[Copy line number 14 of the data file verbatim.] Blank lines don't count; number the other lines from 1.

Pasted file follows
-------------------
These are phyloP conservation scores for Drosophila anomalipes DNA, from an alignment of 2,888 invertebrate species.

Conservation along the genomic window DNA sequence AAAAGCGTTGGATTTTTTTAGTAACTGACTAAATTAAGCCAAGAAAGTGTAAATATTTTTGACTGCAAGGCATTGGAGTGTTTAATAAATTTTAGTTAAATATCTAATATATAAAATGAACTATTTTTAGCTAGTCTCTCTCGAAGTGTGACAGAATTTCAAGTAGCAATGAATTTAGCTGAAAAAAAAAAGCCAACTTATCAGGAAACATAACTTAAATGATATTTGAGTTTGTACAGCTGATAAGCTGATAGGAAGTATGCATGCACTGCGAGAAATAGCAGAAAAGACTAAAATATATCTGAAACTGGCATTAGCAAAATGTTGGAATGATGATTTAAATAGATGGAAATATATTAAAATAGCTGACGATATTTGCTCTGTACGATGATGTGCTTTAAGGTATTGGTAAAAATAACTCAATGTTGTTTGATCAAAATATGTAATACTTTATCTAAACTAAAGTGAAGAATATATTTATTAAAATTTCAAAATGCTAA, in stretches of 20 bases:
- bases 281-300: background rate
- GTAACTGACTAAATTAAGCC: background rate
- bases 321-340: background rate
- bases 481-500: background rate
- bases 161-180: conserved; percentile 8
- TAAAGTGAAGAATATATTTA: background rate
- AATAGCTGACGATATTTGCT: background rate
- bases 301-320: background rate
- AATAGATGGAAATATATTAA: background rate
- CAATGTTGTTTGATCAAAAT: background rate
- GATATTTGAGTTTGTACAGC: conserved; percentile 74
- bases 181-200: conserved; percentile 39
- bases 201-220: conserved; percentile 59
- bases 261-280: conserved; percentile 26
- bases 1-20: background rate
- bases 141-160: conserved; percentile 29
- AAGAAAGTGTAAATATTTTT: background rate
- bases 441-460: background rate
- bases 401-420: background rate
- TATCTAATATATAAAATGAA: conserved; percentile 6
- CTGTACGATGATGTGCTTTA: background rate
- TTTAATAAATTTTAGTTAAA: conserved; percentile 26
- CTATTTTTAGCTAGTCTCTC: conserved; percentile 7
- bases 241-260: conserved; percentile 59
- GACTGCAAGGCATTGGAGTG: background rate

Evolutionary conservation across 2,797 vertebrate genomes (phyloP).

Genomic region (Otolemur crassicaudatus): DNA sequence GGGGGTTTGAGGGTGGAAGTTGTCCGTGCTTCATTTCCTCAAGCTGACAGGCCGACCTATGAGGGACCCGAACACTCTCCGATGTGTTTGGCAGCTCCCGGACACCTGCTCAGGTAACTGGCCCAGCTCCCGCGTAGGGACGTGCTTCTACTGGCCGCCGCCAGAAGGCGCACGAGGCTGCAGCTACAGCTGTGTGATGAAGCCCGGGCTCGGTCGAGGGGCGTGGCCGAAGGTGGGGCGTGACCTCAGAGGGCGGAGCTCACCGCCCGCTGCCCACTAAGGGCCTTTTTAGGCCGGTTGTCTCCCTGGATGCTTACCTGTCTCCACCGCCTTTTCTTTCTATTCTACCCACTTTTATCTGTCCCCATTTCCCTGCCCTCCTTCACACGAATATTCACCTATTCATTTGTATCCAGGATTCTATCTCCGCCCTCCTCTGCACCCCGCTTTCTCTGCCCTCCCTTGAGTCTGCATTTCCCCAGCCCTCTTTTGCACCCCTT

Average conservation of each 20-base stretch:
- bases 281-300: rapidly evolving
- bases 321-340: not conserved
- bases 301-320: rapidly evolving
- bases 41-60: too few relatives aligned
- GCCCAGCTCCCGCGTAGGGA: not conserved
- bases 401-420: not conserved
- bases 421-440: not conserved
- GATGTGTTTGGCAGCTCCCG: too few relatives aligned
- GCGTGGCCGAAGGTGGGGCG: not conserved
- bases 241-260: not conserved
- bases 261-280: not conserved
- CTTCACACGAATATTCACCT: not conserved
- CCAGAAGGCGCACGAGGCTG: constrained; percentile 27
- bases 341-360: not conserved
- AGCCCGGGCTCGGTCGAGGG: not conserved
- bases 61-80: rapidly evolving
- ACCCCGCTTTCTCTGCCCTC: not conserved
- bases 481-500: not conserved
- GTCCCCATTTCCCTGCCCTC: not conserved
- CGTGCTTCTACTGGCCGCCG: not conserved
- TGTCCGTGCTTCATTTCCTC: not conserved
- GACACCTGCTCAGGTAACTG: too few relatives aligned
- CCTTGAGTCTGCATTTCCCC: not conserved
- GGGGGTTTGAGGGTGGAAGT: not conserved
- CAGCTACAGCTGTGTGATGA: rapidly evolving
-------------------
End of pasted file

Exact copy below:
- bases 181-200: conserved; percentile 39